Isolation blamed for Kumaratunga’s CHOGM absence

[TamilNet, Friday, 01 March 2002, 18:11 GMT]
(News Feature) Increasing international isolation rather than government persecution of her supporters compelled Sri Lankan President Chandrika Kumaratunga to abort her participation at the Commonwealth Heads of Government Meeting this weekend, government sources said Friday. Dismissing the President’s accusations that the newly elected United National Front (UNF) was harassing supporters of her opposition People's Alliance (PA), the sources said Kumaratunga “was unable to face” the Commonwealth’s other leaders due to her opposition to the ceasefire accord between the government and the Tamil Tigers.

The UNF Foreign Minister Tyronne Fernando is instead leading Sri Lanka’s team at the meeting in Australia which is scheduled from March 2 – 5.

Kumaratunga Friday condemned the Norwegian-facilitated permanent ceasefire agreement between the government and the Liberation Tigers which began last weekend. In a letter to Prime Minister Ranil Wickremesinghe, her first formal comment on the landmark truce which has been hailed by the international community, Kumaratunga said the agreement jeopardised Sri Lanka’s sovereignty and national security.

Also Friday, Kumaratunga’s office said in a statement “The president has written to the secretary general of the CHOGM saying she cannot be present because of harassment of her party members by the government.”

Kumaratunga also lashed out at the UNF government for according Norway what she felt were undue powers in monitoring the ceasefire. “I was not aware that the nature of the Norwegian Government's mandate had changed to such an extent as to make it incompatible with the sovereign status of Sri Lanka,” she said.

However, the international community, including the Commonwealth, has enthusiastically welcomed the truce. India, the United States, Britain and Japan issued statements hailing the accord within hours of its unveiling by Norway last Friday. Pakistan, Canada, and Australia followed later, as did the European Union.

Commonwealth Secretary General Don McKinnon last weekend said the truce represented “an opportunity for lasting peace”. In a statement issued in London, McKinnon said: “This breakthrough represents an opportunity for lasting peace that all in Sri Lanka will welcome, after years of suffering and many lives lost.”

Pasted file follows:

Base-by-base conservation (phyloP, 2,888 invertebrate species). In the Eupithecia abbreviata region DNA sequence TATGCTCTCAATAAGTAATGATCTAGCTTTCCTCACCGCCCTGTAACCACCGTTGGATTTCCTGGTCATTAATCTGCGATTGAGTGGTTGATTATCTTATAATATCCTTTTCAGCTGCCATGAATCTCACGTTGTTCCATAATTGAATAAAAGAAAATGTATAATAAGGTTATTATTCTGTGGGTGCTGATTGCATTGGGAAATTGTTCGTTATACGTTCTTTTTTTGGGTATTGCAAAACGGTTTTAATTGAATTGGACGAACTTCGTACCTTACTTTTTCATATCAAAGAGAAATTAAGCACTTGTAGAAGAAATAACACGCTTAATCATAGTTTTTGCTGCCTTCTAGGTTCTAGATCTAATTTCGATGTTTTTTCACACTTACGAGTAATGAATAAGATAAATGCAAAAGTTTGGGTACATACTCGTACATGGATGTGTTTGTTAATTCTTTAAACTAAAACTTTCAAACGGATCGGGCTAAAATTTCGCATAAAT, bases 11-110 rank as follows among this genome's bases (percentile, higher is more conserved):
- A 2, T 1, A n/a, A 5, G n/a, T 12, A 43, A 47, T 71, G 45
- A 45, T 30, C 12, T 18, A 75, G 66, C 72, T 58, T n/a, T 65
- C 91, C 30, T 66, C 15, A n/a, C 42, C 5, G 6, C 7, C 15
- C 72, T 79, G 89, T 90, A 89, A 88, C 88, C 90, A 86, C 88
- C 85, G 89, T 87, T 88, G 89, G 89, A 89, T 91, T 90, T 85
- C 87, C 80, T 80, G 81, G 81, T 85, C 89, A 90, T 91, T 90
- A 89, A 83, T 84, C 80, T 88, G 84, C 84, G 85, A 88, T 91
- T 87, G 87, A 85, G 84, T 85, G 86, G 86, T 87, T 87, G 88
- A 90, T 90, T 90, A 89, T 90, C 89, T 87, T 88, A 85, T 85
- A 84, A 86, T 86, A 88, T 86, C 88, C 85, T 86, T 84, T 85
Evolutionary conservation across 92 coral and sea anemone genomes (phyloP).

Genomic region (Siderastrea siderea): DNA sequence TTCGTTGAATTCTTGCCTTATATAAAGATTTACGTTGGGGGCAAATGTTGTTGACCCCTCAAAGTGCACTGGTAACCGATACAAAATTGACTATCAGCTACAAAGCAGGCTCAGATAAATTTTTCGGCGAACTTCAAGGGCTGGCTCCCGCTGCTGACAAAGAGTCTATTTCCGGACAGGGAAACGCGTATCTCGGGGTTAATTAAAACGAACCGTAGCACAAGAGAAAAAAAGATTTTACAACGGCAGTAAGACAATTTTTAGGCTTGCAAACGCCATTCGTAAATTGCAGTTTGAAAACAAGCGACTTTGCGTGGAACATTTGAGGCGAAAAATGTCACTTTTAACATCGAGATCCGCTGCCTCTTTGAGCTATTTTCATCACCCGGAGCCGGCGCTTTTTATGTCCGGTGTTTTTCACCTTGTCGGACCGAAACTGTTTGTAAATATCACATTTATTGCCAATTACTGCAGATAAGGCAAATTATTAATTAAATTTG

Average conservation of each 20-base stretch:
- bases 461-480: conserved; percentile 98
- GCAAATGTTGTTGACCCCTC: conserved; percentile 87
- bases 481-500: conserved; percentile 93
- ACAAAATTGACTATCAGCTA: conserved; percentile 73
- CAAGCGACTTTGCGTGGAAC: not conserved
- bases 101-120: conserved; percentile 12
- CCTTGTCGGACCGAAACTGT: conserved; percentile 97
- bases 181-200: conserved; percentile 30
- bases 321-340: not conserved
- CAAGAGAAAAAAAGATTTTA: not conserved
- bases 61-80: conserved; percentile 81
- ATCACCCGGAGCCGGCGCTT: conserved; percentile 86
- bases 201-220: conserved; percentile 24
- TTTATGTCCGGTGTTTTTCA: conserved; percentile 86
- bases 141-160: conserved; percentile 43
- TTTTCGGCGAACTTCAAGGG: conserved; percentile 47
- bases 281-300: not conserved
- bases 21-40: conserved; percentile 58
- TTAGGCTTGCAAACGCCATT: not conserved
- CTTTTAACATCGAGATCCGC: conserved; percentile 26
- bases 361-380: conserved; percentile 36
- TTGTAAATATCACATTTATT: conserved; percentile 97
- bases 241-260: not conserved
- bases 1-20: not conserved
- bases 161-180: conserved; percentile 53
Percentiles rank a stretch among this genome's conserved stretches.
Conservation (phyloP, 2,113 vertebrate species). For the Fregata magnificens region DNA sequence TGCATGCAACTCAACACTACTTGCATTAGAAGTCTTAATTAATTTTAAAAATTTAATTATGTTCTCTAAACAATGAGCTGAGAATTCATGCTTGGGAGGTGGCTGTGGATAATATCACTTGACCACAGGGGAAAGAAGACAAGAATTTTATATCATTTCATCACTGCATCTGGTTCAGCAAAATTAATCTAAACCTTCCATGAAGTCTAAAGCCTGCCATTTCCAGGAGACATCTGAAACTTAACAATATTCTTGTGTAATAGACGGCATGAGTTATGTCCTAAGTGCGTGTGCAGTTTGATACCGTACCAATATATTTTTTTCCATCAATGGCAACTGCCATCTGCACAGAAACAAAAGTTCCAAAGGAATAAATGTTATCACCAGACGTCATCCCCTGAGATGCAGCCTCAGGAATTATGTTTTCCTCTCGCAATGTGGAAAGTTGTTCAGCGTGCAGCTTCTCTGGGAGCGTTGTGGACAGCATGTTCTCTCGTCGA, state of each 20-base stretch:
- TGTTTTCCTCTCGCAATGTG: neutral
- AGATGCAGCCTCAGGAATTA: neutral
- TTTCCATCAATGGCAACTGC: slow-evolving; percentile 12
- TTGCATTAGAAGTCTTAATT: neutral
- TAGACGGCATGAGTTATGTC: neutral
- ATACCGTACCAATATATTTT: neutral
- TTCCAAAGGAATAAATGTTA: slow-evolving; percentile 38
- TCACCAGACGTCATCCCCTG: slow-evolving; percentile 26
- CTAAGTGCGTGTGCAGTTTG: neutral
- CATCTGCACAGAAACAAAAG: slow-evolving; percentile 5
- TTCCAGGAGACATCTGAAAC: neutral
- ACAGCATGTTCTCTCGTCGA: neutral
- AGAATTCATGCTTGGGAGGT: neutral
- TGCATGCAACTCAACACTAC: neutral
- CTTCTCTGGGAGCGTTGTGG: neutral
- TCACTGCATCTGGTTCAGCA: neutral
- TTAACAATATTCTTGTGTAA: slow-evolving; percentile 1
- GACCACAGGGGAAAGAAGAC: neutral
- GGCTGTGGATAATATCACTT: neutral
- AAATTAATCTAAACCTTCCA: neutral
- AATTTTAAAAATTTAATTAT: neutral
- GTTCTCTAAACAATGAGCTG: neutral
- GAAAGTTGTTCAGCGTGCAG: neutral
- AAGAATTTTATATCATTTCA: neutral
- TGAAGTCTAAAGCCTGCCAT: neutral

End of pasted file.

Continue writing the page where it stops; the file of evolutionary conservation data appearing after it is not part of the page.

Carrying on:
“I am sure I speak for all in the Commonwealth in paying tribute to the courage and leadership shown by those who have brought this agreement about. I hope it will be implemented in good faith and become an example to all those who seek to resolve differences peacefully,” he said.

“Kumaratunga is [swimming] against the tide of international support,” government officials said Friday, citing fresh expressions of support from the US issued in the wake of Kumaratunga’s formal criticism of the permanent truce raised in a letter to Premier Wickremesinghe. The American Embassy in Colombo said US Secretary of State Colin Powell had Friday reiterated his strong support for the accord and Wickremesinghe's peace strategy.

Earlier this week the European Union said it “trusts that the cease-fire agreement will shortly be followed by measures aimed at national reconciliation and, in particular, at allowing the reunion of the many relatives separated by the conflict and the further improvement of security conditions across the whole country for the benefit of the civil population.”

Kumaratunga has not concealed her opposition to the truce, but her comments at a local government meeting early this week where she threatened to annul the ceasefire “with just one letter to the Army commander,” triggered a storm, and according to a government minister, international pressure on her, resulting in a subsequent denial.

“We know she made those remarks, but she was forced to retract because of pressure from the U.S., Britain, Canada, Japan, Norway and India,” Agriculture Minister S. B. Dissanayake was quoted as saying Friday. “She may be waiting to scuttle the peace process, but the international pressure on her is too much for her to cause too much damage.”

 

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